23. Bond’s Aston Martin DB 5 never appeared in the books
James Bond is associated with Aston Martin automobiles as a result of the films, beginning with Goldfinger. Fleming did not so equip his secret agent. In the early Bond books he drove a supercharged Bentley, described as “battleship grey”. The car was destroyed in Moonraker, and Bond drove another Bentley, a Mark II Continental. In Goldfinger Bond was assigned the Aston-Martin DB III, which was equipped with the homing device through which he followed the title character. For the rest of his career as created by Fleming, he drove the Bentley.
Fleming’s Bond did not reflect his own taste in cars. Following the success of Casino Royale the author purchased a 1955 Thunderbird. Four years later he was tired of the car and after shopping around he purchased another Ford, the 1959 Thunderbird. He also owned a British Aceca coupe and demonstrated a marked taste for American cars – one of the few things American of which he approved – by owning a Studebaker Avanti.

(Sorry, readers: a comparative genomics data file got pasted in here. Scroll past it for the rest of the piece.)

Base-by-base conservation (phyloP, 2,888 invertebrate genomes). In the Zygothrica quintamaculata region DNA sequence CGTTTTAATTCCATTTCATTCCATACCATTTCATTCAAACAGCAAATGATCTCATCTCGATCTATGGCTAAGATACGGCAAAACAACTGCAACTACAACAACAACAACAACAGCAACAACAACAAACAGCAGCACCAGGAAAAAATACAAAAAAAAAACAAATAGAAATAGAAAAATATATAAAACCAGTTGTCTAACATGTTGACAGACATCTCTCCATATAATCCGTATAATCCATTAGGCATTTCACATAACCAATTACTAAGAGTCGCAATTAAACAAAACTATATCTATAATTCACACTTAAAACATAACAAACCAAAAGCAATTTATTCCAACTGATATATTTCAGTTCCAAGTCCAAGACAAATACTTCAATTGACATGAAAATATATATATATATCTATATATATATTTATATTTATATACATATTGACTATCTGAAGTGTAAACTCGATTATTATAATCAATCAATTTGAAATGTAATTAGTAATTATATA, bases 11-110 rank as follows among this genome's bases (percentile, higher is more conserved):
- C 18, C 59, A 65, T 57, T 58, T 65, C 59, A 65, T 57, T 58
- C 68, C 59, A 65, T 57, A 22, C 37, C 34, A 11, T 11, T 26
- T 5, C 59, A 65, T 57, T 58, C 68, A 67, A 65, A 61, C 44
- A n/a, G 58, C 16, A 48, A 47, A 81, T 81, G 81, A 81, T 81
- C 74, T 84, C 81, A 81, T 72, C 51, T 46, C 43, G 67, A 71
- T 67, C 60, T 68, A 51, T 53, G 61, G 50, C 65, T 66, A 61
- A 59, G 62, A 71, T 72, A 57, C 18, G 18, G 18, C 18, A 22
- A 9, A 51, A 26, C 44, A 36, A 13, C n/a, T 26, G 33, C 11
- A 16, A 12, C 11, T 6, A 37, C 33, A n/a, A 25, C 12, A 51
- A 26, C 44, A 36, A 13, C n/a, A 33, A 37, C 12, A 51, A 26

24. Fleming grew to approve of Sean Connery’s interpretation of James Bond
Ian Fleming lived to see the first of his novels made into a feature film, 1962’s Dr. No, starring a then little-known Scottish actor, Sean Connery. “The man they have chosen for Bond, Sean Connery, is a real charmer â fairly unknown but a good actor and the right looks and physique”, he wrote to a friend, despite having described Bond as resembling Hoagy Carmichael previously. Connery and Carmichael bore little resemblance to each other. Connery years later told a different story on British television, and one which seems to be more compatible with Fleming’s character.